Last week we explored why having the right stock-keeping units was more important that having numerous SKUs customers don’t want or need. Large produce department or small, following this philosophy can certainly help improve sales, ease space allocation worries and reduce shrink.

That leads us to a new topic: What else empowers a produce manager?

I recall when working my way through the ranks, the two primary reasons to become a produce manager were:

  • control of one’s work schedule; and
  • merchandising the way you saw fit.

Since the first reason has its limitations (still have to work most weekends, long hours, etc.) this really leaves the second reason as the single driving factor to push for the management spot. Merchandising is what most managers point to as the “fun” in their jobs.

There isn’t anything else that quite compares to sitting down with a cup of coffee in one hand and a blank drawing of the department in the other. This is akin to Van Gogh with a blank canvas or Michelangelo with an unchiseled block of marble. It’s time to sketch the merchandising changes out on the pad, using the following week’s ad plan as a guide.

Or is it?

Many chains have their own version of chiseled-in-stone merchandising plans. And, as also mentioned last week, cookie-cutter plans don’t always work in every neighborhood. Produce managers ultimately get a good feel for what works in their location and where are the hot, high traffic flow areas.

Unfortunately, what looks good detailed on a schematic sent from a distant corporate office may not work out nearly as effectively, had the produce manager been given a little more say in the matter.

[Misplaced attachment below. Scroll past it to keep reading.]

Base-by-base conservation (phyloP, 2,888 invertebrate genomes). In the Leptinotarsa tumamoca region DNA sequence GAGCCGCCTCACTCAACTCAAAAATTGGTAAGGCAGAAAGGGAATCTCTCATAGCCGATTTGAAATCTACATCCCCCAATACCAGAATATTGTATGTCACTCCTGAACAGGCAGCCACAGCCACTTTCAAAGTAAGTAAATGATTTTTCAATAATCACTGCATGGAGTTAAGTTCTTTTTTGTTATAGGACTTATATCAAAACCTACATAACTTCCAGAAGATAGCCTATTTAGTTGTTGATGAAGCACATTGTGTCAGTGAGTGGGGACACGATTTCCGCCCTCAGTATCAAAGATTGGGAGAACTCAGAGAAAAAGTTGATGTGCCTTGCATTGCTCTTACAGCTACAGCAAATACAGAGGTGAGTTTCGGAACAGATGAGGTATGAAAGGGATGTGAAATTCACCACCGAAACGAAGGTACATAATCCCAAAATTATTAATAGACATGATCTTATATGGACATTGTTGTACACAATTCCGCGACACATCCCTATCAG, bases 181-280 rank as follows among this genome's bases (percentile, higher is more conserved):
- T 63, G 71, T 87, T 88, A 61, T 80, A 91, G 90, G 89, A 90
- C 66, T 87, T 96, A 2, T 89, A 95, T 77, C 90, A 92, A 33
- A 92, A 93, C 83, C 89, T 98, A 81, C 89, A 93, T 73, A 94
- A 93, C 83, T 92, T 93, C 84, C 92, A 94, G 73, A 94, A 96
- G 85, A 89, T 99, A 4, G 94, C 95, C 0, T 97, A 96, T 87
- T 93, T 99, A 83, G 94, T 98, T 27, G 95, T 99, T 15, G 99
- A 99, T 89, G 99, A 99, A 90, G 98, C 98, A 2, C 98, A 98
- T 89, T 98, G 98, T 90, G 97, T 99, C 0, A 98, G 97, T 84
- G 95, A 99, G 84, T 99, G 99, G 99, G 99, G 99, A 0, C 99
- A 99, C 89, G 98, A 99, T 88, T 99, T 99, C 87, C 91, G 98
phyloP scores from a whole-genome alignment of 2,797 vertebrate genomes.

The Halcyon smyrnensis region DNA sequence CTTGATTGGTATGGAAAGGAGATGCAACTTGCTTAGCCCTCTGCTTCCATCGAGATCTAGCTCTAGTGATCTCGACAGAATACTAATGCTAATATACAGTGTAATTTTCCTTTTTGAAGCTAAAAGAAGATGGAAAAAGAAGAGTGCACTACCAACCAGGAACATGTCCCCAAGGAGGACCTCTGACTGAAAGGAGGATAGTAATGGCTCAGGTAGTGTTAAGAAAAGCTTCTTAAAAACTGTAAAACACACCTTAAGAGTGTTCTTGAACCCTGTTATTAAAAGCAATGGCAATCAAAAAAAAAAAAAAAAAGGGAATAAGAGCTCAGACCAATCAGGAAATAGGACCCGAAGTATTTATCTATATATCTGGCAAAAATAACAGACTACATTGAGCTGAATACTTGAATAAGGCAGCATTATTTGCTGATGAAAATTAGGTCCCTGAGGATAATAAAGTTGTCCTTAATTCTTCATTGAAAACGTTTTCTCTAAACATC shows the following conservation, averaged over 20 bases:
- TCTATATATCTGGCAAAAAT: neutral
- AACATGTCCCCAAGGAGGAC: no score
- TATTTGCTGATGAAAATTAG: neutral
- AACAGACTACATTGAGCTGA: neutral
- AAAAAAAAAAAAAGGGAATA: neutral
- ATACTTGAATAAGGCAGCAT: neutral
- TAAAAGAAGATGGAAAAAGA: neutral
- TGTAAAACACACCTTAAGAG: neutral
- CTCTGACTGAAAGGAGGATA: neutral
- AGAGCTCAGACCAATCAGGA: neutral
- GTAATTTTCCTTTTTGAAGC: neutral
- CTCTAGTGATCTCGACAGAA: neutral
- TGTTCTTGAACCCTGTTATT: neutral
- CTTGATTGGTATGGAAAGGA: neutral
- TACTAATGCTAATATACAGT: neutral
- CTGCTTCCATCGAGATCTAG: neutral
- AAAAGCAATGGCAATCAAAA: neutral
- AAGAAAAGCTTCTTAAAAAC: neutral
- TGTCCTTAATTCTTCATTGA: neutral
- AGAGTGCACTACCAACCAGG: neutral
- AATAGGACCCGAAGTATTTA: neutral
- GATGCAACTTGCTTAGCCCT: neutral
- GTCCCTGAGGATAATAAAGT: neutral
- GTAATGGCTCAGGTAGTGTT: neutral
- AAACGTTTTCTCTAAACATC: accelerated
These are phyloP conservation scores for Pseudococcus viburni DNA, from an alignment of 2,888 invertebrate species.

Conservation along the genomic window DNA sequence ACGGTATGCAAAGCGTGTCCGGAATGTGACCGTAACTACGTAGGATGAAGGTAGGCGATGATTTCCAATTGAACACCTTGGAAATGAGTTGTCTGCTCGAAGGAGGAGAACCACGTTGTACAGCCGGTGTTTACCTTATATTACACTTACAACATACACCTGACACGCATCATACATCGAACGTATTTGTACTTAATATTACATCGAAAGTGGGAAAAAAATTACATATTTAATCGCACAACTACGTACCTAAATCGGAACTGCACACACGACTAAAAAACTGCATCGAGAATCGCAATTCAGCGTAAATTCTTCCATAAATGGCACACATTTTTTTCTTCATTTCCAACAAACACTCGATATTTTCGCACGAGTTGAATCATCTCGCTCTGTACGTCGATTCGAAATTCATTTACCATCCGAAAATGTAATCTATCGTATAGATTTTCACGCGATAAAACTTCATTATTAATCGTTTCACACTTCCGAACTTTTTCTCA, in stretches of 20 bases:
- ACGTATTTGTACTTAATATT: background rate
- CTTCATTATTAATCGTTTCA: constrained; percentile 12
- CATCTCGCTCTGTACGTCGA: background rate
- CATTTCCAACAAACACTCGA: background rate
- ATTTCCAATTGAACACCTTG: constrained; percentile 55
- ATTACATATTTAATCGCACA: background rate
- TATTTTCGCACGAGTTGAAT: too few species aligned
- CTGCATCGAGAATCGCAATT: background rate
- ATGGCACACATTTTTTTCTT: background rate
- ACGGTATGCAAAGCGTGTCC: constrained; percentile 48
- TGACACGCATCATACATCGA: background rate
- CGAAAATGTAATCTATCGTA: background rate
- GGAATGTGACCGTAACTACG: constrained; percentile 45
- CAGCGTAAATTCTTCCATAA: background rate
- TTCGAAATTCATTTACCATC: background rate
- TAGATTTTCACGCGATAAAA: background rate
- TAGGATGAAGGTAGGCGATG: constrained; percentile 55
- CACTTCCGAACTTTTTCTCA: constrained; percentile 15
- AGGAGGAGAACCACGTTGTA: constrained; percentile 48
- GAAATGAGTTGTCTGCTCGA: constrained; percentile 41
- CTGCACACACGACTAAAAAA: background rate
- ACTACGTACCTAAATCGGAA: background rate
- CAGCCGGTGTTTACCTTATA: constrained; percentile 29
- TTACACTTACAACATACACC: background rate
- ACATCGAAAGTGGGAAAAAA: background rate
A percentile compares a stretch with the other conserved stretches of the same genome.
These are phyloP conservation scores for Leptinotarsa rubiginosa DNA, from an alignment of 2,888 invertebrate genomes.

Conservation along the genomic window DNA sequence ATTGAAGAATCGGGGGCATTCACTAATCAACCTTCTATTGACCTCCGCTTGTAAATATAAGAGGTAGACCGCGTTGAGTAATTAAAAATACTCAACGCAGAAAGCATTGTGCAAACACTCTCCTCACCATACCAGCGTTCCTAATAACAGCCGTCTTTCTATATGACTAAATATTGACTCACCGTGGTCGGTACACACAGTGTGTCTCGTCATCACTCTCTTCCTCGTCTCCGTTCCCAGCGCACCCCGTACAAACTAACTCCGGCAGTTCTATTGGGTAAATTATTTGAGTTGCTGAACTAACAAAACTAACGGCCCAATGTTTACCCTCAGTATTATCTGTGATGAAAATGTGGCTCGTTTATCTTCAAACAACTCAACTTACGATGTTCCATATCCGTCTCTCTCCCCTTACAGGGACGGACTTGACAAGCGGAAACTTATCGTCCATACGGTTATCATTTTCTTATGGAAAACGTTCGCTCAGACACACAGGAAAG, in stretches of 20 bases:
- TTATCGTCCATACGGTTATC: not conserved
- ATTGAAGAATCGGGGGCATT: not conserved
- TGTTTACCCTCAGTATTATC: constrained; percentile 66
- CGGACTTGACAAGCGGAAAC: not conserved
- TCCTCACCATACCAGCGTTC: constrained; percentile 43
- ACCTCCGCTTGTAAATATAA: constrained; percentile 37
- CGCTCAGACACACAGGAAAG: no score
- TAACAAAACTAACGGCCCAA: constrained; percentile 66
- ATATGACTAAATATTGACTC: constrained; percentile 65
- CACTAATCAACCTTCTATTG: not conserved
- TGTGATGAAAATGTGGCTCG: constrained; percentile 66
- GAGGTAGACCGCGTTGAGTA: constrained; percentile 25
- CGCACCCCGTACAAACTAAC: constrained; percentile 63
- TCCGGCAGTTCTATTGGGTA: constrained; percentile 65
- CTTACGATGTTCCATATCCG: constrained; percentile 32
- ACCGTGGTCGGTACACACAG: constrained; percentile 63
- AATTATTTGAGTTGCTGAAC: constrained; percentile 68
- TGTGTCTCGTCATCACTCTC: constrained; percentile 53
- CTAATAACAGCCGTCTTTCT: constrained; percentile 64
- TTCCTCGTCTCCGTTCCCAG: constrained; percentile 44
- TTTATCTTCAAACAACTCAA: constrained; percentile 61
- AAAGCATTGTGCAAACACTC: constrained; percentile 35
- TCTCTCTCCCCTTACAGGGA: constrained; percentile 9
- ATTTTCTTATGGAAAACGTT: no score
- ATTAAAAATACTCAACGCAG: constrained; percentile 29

This isn’t to suggest the produce manager be given complete control over the merchandising, but at least have some flexibility. When produce managers were given complete merchandising reign, I saw both wonderful — and awful — results.

So what’s the solution?

I don’t know for certain, but it seems the veteran, superstar produce managers that follow basic guidelines, grow sales and turn in healthy profits should be rewarded with increased autonomy.

Meanwhile, those who exhibit less creativity should be allowed designated areas of the store to experiment with, while otherwise sticking to a corporate plan.

And the guy who’s good at following direction but not at all the creative type? Best to reserve the most detailed pre-drawn plans for him, until he gains enough experience and confidence to take off the training wheels.

Merchandising is certainly the fun part of being a produce manager. Potentially it is a profitable methodology for a grocery chain. We just need to determine among the talent the factors of “who” and “how much” fun can be doled out.

Armand Lobato works for the Idaho Potato Commission. His 30 years of experience in the produce business span a range of foodservice and retail positions. E-mail armandlobato@comcast.net.

Do you have free reign as a produce manager? Do you have to work within corporate-prescribed boundaries? Leave a comment and tell us your opinion.

Know when looser reins are needed in merchandising

Armand Lobato
The Produce Aisle